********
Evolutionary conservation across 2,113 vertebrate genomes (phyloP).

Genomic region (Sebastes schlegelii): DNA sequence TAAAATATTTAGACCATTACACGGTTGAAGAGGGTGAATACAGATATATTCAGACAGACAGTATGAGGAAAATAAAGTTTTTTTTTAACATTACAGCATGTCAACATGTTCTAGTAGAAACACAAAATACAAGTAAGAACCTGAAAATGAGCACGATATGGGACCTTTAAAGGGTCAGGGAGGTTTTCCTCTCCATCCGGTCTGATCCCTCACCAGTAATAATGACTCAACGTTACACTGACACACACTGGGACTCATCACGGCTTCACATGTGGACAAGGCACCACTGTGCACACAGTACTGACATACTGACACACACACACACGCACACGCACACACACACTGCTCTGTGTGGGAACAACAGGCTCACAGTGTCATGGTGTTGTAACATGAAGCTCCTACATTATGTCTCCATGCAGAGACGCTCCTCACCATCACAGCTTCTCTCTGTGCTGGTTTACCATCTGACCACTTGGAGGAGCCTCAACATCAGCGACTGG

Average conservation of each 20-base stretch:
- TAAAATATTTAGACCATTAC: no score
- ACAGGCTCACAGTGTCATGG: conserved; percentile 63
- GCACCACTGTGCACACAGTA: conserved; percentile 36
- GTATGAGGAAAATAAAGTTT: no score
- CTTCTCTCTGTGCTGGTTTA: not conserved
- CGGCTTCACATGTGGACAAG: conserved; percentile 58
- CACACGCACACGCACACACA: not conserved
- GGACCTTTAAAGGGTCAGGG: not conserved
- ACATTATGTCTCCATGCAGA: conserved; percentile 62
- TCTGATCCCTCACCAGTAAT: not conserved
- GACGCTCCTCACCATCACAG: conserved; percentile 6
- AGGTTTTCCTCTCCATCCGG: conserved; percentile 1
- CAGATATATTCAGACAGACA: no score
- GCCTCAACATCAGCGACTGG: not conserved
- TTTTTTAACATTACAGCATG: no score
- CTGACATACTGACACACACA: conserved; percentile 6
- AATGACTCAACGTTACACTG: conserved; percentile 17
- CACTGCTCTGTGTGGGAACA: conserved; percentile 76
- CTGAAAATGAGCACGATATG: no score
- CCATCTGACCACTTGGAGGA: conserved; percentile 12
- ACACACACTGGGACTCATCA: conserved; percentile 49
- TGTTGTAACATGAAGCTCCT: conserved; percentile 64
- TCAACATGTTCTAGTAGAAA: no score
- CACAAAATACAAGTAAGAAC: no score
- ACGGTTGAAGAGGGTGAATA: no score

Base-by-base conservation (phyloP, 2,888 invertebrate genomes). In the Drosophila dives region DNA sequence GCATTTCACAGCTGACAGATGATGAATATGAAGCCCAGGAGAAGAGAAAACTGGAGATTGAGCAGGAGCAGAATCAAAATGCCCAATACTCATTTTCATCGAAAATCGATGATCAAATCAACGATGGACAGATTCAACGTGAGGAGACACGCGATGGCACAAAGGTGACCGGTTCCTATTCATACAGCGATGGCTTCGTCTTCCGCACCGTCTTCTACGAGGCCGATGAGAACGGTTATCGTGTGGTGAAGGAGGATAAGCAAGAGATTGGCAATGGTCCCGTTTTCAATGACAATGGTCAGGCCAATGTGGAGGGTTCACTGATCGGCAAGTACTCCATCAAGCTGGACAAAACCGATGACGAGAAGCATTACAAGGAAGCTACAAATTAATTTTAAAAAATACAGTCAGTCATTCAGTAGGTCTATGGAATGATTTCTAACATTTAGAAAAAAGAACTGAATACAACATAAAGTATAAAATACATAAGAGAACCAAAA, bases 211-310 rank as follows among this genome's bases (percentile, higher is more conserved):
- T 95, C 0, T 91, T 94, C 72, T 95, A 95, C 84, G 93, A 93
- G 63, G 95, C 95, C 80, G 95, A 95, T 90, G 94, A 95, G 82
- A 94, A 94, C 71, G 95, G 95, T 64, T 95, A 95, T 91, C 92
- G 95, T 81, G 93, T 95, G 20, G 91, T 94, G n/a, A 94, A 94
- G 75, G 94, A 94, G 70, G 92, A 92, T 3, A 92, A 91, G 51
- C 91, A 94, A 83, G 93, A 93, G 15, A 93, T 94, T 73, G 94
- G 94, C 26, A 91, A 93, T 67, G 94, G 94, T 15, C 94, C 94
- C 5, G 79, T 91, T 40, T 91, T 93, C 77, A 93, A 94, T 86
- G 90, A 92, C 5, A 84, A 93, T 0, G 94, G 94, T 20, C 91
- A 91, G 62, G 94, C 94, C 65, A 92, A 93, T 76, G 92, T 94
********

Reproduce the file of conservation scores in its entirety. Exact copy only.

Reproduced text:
Evolutionary conservation across 2,113 vertebrate genomes (phyloP).

Genomic region (Sebastes schlegelii): DNA sequence TAAAATATTTAGACCATTACACGGTTGAAGAGGGTGAATACAGATATATTCAGACAGACAGTATGAGGAAAATAAAGTTTTTTTTTAACATTACAGCATGTCAACATGTTCTAGTAGAAACACAAAATACAAGTAAGAACCTGAAAATGAGCACGATATGGGACCTTTAAAGGGTCAGGGAGGTTTTCCTCTCCATCCGGTCTGATCCCTCACCAGTAATAATGACTCAACGTTACACTGACACACACTGGGACTCATCACGGCTTCACATGTGGACAAGGCACCACTGTGCACACAGTACTGACATACTGACACACACACACACGCACACGCACACACACACTGCTCTGTGTGGGAACAACAGGCTCACAGTGTCATGGTGTTGTAACATGAAGCTCCTACATTATGTCTCCATGCAGAGACGCTCCTCACCATCACAGCTTCTCTCTGTGCTGGTTTACCATCTGACCACTTGGAGGAGCCTCAACATCAGCGACTGG

Average conservation of each 20-base stretch:
- TAAAATATTTAGACCATTAC: no score
- ACAGGCTCACAGTGTCATGG: conserved; percentile 63
- GCACCACTGTGCACACAGTA: conserved; percentile 36
- GTATGAGGAAAATAAAGTTT: no score
- CTTCTCTCTGTGCTGGTTTA: not conserved
- CGGCTTCACATGTGGACAAG: conserved; percentile 58
- CACACGCACACGCACACACA: not conserved
- GGACCTTTAAAGGGTCAGGG: not conserved
- ACATTATGTCTCCATGCAGA: conserved; percentile 62
- TCTGATCCCTCACCAGTAAT: not conserved
- GACGCTCCTCACCATCACAG: conserved; percentile 6
- AGGTTTTCCTCTCCATCCGG: conserved; percentile 1
- CAGATATATTCAGACAGACA: no score
- GCCTCAACATCAGCGACTGG: not conserved
- TTTTTTAACATTACAGCATG: no score
- CTGACATACTGACACACACA: conserved; percentile 6
- AATGACTCAACGTTACACTG: conserved; percentile 17
- CACTGCTCTGTGTGGGAACA: conserved; percentile 76
- CTGAAAATGAGCACGATATG: no score
- CCATCTGACCACTTGGAGGA: conserved; percentile 12
- ACACACACTGGGACTCATCA: conserved; percentile 49
- TGTTGTAACATGAAGCTCCT: conserved; percentile 64
- TCAACATGTTCTAGTAGAAA: no score
- CACAAAATACAAGTAAGAAC: no score
- ACGGTTGAAGAGGGTGAATA: no score

Base-by-base conservation (phyloP, 2,888 invertebrate genomes). In the Drosophila dives region DNA sequence GCATTTCACAGCTGACAGATGATGAATATGAAGCCCAGGAGAAGAGAAAACTGGAGATTGAGCAGGAGCAGAATCAAAATGCCCAATACTCATTTTCATCGAAAATCGATGATCAAATCAACGATGGACAGATTCAACGTGAGGAGACACGCGATGGCACAAAGGTGACCGGTTCCTATTCATACAGCGATGGCTTCGTCTTCCGCACCGTCTTCTACGAGGCCGATGAGAACGGTTATCGTGTGGTGAAGGAGGATAAGCAAGAGATTGGCAATGGTCCCGTTTTCAATGACAATGGTCAGGCCAATGTGGAGGGTTCACTGATCGGCAAGTACTCCATCAAGCTGGACAAAACCGATGACGAGAAGCATTACAAGGAAGCTACAAATTAATTTTAAAAAATACAGTCAGTCATTCAGTAGGTCTATGGAATGATTTCTAACATTTAGAAAAAAGAACTGAATACAACATAAAGTATAAAATACATAAGAGAACCAAAA, bases 211-310 rank as follows among this genome's bases (percentile, higher is more conserved):
- T 95, C 0, T 91, T 94, C 72, T 95, A 95, C 84, G 93, A 93
- G 63, G 95, C 95, C 80, G 95, A 95, T 90, G 94, A 95, G 82
- A 94, A 94, C 71, G 95, G 95, T 64, T 95, A 95, T 91, C 92
- G 95, T 81, G 93, T 95, G 20, G 91, T 94, G n/a, A 94, A 94
- G 75, G 94, A 94, G 70, G 92, A 92, T 3, A 92, A 91, G 51
- C 91, A 94, A 83, G 93, A 93, G 15, A 93, T 94, T 73, G 94
- G 94, C 26, A 91, A 93, T 67, G 94, G 94, T 15, C 94, C 94
- C 5, G 79, T 91, T 40, T 91, T 93, C 77, A 93, A 94, T 86
- G 90, A 92, C 5, A 84, A 93, T 0, G 94, G 94, T 20, C 91
- A 91, G 62, G 94, C 94, C 65, A 92, A 93, T 76, G 92, T 94